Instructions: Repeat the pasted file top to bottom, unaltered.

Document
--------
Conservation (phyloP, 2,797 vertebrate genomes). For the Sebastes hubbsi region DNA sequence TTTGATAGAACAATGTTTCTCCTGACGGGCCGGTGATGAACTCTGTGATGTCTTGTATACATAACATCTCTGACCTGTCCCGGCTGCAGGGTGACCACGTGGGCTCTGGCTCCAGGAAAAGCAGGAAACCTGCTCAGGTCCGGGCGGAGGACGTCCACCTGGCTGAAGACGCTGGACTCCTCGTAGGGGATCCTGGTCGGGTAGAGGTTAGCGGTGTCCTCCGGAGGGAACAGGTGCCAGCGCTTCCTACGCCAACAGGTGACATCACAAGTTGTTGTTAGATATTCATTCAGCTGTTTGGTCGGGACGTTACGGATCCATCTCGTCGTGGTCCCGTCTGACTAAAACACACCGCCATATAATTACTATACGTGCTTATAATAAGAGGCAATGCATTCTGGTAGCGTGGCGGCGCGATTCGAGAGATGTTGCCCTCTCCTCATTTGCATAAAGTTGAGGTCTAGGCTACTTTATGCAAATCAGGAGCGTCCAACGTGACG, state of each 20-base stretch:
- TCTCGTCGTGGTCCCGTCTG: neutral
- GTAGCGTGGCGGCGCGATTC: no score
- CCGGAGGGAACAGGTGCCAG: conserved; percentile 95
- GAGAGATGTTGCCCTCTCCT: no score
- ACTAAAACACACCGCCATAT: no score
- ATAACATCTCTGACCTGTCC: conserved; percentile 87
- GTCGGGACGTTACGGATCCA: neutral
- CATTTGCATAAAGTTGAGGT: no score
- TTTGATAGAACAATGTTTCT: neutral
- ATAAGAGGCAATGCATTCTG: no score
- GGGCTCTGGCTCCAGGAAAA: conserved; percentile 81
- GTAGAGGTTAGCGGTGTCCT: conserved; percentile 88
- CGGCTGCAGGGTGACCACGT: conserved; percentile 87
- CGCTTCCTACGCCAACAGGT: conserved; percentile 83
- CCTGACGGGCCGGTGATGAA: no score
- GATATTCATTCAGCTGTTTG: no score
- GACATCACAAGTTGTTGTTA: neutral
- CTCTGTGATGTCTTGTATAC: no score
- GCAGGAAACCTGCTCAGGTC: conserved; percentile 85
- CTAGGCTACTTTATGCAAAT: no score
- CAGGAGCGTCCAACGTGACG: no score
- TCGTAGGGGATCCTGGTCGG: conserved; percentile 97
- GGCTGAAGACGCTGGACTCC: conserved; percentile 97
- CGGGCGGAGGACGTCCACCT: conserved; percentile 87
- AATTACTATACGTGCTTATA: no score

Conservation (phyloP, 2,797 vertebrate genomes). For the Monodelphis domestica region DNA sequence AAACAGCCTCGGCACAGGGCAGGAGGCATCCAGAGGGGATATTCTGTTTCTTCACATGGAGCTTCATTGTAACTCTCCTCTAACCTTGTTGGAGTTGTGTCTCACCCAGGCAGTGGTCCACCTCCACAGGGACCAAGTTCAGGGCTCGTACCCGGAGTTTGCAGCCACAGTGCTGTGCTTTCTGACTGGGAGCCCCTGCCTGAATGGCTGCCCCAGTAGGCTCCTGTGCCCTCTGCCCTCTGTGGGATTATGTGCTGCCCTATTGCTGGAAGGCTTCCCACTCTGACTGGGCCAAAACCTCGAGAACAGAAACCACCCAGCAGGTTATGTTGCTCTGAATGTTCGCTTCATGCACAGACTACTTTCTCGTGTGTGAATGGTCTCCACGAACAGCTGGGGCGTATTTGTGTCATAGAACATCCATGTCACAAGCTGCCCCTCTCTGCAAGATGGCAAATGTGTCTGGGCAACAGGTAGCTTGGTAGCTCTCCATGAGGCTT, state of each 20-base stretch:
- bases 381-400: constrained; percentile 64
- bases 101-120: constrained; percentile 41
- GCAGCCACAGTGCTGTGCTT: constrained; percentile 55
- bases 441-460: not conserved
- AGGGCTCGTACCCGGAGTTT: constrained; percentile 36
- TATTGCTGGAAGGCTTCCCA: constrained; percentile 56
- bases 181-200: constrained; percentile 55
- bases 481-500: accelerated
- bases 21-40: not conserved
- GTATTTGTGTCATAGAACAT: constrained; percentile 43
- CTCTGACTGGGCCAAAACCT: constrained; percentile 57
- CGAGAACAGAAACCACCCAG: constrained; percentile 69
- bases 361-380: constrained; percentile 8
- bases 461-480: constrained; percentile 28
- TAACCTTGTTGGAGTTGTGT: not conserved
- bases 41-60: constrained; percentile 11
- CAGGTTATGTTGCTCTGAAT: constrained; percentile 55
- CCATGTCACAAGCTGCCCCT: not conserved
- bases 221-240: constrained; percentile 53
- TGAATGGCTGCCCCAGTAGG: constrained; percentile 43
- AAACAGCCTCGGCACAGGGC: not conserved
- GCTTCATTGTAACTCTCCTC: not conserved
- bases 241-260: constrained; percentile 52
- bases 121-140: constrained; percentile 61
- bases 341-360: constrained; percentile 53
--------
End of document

Conservation (phyloP, 2,797 vertebrate genomes). For the Sebastes hubbsi region DNA sequence TTTGATAGAACAATGTTTCTCCTGACGGGCCGGTGATGAACTCTGTGATGTCTTGTATACATAACATCTCTGACCTGTCCCGGCTGCAGGGTGACCACGTGGGCTCTGGCTCCAGGAAAAGCAGGAAACCTGCTCAGGTCCGGGCGGAGGACGTCCACCTGGCTGAAGACGCTGGACTCCTCGTAGGGGATCCTGGTCGGGTAGAGGTTAGCGGTGTCCTCCGGAGGGAACAGGTGCCAGCGCTTCCTACGCCAACAGGTGACATCACAAGTTGTTGTTAGATATTCATTCAGCTGTTTGGTCGGGACGTTACGGATCCATCTCGTCGTGGTCCCGTCTGACTAAAACACACCGCCATATAATTACTATACGTGCTTATAATAAGAGGCAATGCATTCTGGTAGCGTGGCGGCGCGATTCGAGAGATGTTGCCCTCTCCTCATTTGCATAAAGTTGAGGTCTAGGCTACTTTATGCAAATCAGGAGCGTCCAACGTGACG, state of each 20-base stretch:
- TCTCGTCGTGGTCCCGTCTG: neutral
- GTAGCGTGGCGGCGCGATTC: no score
- CCGGAGGGAACAGGTGCCAG: conserved; percentile 95
- GAGAGATGTTGCCCTCTCCT: no score
- ACTAAAACACACCGCCATAT: no score
- ATAACATCTCTGACCTGTCC: conserved; percentile 87
- GTCGGGACGTTACGGATCCA: neutral
- CATTTGCATAAAGTTGAGGT: no score
- TTTGATAGAACAATGTTTCT: neutral
- ATAAGAGGCAATGCATTCTG: no score
- GGGCTCTGGCTCCAGGAAAA: conserved; percentile 81
- GTAGAGGTTAGCGGTGTCCT: conserved; percentile 88
- CGGCTGCAGGGTGACCACGT: conserved; percentile 87
- CGCTTCCTACGCCAACAGGT: conserved; percentile 83
- CCTGACGGGCCGGTGATGAA: no score
- GATATTCATTCAGCTGTTTG: no score
- GACATCACAAGTTGTTGTTA: neutral
- CTCTGTGATGTCTTGTATAC: no score
- GCAGGAAACCTGCTCAGGTC: conserved; percentile 85
- CTAGGCTACTTTATGCAAAT: no score
- CAGGAGCGTCCAACGTGACG: no score
- TCGTAGGGGATCCTGGTCGG: conserved; percentile 97
- GGCTGAAGACGCTGGACTCC: conserved; percentile 97
- CGGGCGGAGGACGTCCACCT: conserved; percentile 87
- AATTACTATACGTGCTTATA: no score

Conservation (phyloP, 2,797 vertebrate genomes). For the Monodelphis domestica region DNA sequence AAACAGCCTCGGCACAGGGCAGGAGGCATCCAGAGGGGATATTCTGTTTCTTCACATGGAGCTTCATTGTAACTCTCCTCTAACCTTGTTGGAGTTGTGTCTCACCCAGGCAGTGGTCCACCTCCACAGGGACCAAGTTCAGGGCTCGTACCCGGAGTTTGCAGCCACAGTGCTGTGCTTTCTGACTGGGAGCCCCTGCCTGAATGGCTGCCCCAGTAGGCTCCTGTGCCCTCTGCCCTCTGTGGGATTATGTGCTGCCCTATTGCTGGAAGGCTTCCCACTCTGACTGGGCCAAAACCTCGAGAACAGAAACCACCCAGCAGGTTATGTTGCTCTGAATGTTCGCTTCATGCACAGACTACTTTCTCGTGTGTGAATGGTCTCCACGAACAGCTGGGGCGTATTTGTGTCATAGAACATCCATGTCACAAGCTGCCCCTCTCTGCAAGATGGCAAATGTGTCTGGGCAACAGGTAGCTTGGTAGCTCTCCATGAGGCTT, state of each 20-base stretch:
- bases 381-400: constrained; percentile 64
- bases 101-120: constrained; percentile 41
- GCAGCCACAGTGCTGTGCTT: constrained; percentile 55
- bases 441-460: not conserved
- AGGGCTCGTACCCGGAGTTT: constrained; percentile 36
- TATTGCTGGAAGGCTTCCCA: constrained; percentile 56
- bases 181-200: constrained; percentile 55
- bases 481-500: accelerated
- bases 21-40: not conserved
- GTATTTGTGTCATAGAACAT: constrained; percentile 43
- CTCTGACTGGGCCAAAACCT: constrained; percentile 57
- CGAGAACAGAAACCACCCAG: constrained; percentile 69
- bases 361-380: constrained; percentile 8
- bases 461-480: constrained; percentile 28
- TAACCTTGTTGGAGTTGTGT: not conserved
- bases 41-60: constrained; percentile 11
- CAGGTTATGTTGCTCTGAAT: constrained; percentile 55
- CCATGTCACAAGCTGCCCCT: not conserved
- bases 221-240: constrained; percentile 53
- TGAATGGCTGCCCCAGTAGG: constrained; percentile 43
- AAACAGCCTCGGCACAGGGC: not conserved
- GCTTCATTGTAACTCTCCTC: not conserved
- bases 241-260: constrained; percentile 52
- bases 121-140: constrained; percentile 61
- bases 341-360: constrained; percentile 53